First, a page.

Ernst & Young says Macao-based BDA clean, cites minor faults
18/04/2007 12:16 HONGKONG, April 18 (RIA Novosti) - Ernst & Young Global found no major violations in the operations of Banco Delta Asia (BDA), accused by Washington of assisting North Korea in money laundering and counterfeit dollar distribution, a local paper said.
South China Morning Post said Wednesday the auditor's report was filed in December 2005 on the request of the Macao administration in China, but local authorities refused to make it public. BDA is a Macao-based bank, owned by the Delta Asia Financial Group.
Ernst & Young refuted allegations lodged by the U.S. Treasury, and said in its report that all the U.S. dollars coming from North Korea had been checked by the Hong Kong branch of one of the world's leading banks. Previous reports said it was HSBC.
As for money laundering allegations, the U.K.-based auditor came to no clear conclusion, but said BDA did not operate any strict procedures to counter money laundering or collect sufficient information about its clients and deals.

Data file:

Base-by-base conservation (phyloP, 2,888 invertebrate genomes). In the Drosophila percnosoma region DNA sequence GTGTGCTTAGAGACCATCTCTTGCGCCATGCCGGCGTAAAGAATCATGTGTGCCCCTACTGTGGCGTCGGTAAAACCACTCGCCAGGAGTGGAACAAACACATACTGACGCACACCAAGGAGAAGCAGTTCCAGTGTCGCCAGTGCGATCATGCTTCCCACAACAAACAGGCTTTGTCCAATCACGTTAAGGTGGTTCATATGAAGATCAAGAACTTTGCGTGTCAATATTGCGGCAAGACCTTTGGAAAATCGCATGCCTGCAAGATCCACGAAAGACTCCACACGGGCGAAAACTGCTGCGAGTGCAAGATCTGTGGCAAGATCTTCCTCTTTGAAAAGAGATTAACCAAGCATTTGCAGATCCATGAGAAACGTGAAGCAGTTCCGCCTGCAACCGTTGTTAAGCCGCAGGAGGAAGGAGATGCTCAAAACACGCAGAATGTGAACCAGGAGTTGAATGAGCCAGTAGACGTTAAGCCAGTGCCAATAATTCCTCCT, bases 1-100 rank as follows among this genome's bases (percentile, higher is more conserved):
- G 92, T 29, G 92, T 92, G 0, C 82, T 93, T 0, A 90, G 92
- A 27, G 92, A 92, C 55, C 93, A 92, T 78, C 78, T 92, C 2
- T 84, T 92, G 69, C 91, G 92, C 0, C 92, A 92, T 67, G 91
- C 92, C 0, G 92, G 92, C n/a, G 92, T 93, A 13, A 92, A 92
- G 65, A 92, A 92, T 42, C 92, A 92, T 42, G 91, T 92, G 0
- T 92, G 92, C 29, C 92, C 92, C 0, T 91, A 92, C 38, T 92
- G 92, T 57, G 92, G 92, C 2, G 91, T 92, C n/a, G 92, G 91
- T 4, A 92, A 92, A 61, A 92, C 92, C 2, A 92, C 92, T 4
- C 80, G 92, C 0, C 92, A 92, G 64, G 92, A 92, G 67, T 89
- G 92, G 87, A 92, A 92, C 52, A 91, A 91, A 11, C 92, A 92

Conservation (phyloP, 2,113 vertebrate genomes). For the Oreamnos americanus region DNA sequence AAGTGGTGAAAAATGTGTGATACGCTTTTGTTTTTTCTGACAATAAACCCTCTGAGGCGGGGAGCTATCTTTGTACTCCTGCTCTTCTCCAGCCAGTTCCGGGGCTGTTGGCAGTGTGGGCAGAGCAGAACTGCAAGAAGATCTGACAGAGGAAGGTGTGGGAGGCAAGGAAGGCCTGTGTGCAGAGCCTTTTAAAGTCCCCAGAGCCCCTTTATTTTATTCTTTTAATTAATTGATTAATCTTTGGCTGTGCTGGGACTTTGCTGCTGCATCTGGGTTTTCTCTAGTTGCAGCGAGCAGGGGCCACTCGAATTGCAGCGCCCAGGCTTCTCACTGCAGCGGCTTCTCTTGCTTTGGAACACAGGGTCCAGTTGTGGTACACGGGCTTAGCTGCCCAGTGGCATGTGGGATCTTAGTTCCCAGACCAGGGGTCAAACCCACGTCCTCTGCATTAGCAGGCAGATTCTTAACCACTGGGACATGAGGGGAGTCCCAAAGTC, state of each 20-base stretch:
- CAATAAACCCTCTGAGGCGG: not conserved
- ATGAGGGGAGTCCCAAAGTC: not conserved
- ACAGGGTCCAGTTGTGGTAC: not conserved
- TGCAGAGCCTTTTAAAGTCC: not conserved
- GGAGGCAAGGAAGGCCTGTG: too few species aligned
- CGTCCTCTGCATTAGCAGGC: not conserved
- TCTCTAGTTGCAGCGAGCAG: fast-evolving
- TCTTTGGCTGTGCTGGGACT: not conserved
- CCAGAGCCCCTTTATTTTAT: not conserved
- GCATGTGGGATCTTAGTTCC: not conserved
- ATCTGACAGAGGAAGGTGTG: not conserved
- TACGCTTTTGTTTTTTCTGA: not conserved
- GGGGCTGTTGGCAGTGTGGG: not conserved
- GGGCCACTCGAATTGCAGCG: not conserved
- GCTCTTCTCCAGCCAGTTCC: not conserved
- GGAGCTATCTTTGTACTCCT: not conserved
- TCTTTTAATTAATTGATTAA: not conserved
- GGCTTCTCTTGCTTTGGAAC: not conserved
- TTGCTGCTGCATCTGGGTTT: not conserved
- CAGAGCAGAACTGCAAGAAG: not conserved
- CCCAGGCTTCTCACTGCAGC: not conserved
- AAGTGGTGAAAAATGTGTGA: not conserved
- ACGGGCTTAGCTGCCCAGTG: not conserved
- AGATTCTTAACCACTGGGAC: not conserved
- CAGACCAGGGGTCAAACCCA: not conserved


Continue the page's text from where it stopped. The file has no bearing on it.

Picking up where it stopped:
The report said BDA continued to accept cash from North Korea after financial authorities in Macao warned the bank that such operations were "suspicious." Ernst & Young said deals with North Korea made up 7% of BDA operations in 2002-05.
BDA has filed a suit with an American court against the U.S. Treasury's decision to put the bank on the black list from April 18 under the Patriot Act. BDA enclosed the Ernst & Young report into the case documents saying the U.S. decision was politically motivated and part of a dispute between the U.S. and North Korea.
In September 2005, 52 North Korean accounts worth $25 million were frozen in BDA on Washington's request. In March 2007, the sanctions were lifted but U.S. financial institutions were banned from further deals with the Macao-based bank. The U.S. has failed to provide any evidence of North Korea's violations in the bank.
Pyongyang has made no withdrawals from the bank. Under a February agreement between the six nations negotiating North Korea's nuclear program, the North was to seal its Yongbyon reactor Saturday but did not. South Korea and the U.S. agreed to give the country a few more days, South Korea's Yonhap news agency said Tuesday.
U.S. satellite photos reflected Tuesday "unusual activity" around the reactor. After seeing the shots, South Korea shared U.S. conclusions that this could testify to North Korea's intention to close down Yongbyon.
The six-nation talks launched in 2003 involve Russia, the U.S., North and South Korea, China and Japan.
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